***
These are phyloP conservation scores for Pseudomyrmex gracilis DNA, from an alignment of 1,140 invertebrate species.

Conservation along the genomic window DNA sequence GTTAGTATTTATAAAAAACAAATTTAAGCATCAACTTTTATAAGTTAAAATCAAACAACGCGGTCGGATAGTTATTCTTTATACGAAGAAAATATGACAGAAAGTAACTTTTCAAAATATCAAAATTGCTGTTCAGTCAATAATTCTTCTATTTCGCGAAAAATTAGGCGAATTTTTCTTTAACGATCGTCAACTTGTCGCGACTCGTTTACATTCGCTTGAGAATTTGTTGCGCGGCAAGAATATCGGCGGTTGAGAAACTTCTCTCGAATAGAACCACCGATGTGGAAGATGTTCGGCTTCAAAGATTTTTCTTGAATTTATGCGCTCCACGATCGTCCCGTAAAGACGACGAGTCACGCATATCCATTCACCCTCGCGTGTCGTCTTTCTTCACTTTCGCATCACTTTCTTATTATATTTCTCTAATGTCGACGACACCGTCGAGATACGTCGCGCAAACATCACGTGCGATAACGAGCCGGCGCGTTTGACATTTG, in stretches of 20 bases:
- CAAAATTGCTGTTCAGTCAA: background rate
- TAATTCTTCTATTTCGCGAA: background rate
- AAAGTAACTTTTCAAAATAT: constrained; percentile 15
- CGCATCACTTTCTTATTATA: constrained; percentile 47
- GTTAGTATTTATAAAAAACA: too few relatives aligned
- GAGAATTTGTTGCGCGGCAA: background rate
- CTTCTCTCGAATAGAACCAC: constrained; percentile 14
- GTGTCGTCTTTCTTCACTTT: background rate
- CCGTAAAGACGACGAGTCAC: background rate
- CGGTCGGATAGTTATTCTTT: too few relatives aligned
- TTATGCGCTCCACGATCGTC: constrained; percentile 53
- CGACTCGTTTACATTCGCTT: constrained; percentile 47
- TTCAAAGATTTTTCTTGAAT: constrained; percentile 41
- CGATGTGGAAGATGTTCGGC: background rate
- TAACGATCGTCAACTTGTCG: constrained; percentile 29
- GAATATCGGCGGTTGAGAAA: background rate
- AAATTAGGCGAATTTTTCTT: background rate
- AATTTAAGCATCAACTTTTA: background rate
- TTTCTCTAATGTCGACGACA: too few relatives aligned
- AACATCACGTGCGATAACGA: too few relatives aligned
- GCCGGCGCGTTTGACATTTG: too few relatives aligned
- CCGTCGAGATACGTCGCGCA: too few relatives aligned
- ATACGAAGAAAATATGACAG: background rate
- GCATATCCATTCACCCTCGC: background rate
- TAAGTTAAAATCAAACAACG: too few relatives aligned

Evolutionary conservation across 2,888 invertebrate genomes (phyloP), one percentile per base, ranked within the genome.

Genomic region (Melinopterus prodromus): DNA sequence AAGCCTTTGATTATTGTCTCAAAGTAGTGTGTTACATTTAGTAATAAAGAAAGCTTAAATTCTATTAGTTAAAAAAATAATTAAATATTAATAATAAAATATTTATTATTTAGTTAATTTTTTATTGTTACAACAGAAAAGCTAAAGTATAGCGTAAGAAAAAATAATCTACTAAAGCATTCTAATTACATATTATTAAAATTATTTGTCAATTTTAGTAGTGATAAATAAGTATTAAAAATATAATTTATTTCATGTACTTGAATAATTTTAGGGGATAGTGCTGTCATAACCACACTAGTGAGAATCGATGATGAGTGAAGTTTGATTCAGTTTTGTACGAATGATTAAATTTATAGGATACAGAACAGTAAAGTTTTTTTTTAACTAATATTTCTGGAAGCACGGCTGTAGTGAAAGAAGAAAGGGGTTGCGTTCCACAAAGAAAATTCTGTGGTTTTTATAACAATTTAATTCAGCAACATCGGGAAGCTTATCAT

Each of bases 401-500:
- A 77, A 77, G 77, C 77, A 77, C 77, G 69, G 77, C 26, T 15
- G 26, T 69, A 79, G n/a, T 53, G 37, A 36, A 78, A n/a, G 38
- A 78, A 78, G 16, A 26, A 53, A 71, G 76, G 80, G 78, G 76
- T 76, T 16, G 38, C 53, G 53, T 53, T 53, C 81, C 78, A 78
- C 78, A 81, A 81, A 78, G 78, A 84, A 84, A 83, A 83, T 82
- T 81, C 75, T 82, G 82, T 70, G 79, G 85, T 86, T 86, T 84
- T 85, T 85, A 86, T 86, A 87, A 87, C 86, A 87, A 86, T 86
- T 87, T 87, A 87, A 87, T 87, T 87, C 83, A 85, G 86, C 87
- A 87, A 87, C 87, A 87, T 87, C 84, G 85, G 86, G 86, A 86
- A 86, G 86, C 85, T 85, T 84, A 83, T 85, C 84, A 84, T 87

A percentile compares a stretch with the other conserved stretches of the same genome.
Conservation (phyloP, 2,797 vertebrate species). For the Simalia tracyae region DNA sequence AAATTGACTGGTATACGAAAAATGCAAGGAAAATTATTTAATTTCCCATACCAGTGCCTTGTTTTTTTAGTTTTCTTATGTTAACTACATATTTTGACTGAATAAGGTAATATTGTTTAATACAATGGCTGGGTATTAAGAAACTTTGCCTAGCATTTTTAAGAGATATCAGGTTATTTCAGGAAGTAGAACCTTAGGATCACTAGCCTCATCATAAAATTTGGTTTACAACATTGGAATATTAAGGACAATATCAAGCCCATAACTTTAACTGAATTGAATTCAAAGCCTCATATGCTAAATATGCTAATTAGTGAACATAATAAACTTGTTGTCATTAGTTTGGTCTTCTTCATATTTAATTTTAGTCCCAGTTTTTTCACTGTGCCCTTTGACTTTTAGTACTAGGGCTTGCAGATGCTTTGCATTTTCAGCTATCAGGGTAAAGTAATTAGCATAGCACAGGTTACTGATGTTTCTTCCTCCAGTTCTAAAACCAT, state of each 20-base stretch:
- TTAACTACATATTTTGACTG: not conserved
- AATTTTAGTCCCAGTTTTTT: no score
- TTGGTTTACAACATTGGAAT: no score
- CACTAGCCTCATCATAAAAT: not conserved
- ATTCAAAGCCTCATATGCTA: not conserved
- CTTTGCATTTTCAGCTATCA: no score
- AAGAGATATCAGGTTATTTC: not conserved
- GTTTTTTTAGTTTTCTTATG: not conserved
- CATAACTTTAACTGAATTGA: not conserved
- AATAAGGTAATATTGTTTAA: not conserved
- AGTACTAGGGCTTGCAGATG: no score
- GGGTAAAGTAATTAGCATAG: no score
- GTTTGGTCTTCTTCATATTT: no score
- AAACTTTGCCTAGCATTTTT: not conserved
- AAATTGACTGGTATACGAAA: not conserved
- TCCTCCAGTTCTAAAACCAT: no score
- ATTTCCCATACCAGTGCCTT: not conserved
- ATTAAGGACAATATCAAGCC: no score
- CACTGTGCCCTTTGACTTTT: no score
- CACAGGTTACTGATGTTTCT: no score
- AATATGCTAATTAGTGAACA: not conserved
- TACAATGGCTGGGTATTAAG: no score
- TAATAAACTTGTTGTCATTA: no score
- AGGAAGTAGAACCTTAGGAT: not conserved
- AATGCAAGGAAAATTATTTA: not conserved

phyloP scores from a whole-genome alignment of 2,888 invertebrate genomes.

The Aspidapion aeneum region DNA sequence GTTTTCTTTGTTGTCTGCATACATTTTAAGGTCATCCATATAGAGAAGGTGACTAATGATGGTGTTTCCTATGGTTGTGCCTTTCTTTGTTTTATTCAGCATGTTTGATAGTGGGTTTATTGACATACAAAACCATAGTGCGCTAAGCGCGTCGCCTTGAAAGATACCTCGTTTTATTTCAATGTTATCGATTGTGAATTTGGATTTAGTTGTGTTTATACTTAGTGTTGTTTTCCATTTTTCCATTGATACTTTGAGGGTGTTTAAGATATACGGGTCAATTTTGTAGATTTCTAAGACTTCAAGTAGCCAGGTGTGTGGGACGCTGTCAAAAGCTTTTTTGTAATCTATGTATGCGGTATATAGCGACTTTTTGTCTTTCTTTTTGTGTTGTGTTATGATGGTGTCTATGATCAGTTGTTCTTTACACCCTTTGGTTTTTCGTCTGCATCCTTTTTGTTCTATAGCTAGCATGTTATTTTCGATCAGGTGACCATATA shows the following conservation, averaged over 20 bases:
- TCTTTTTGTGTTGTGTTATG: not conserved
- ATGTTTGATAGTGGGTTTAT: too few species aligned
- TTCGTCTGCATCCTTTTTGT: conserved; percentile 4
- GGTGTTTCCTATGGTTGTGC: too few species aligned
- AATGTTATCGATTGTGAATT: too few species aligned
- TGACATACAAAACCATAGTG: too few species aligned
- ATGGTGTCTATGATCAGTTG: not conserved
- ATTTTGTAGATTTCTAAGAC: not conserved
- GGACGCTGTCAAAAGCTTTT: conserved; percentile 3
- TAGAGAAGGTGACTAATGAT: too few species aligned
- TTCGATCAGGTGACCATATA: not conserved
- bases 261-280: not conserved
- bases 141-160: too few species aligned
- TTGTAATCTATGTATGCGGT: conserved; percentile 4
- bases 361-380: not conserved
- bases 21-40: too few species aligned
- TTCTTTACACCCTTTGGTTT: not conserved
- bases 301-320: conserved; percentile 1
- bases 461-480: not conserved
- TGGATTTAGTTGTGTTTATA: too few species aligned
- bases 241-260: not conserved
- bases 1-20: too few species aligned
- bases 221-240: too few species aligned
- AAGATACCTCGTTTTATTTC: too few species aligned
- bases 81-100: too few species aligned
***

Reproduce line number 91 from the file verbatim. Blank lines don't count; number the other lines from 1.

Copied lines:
- bases 1-20: too few species aligned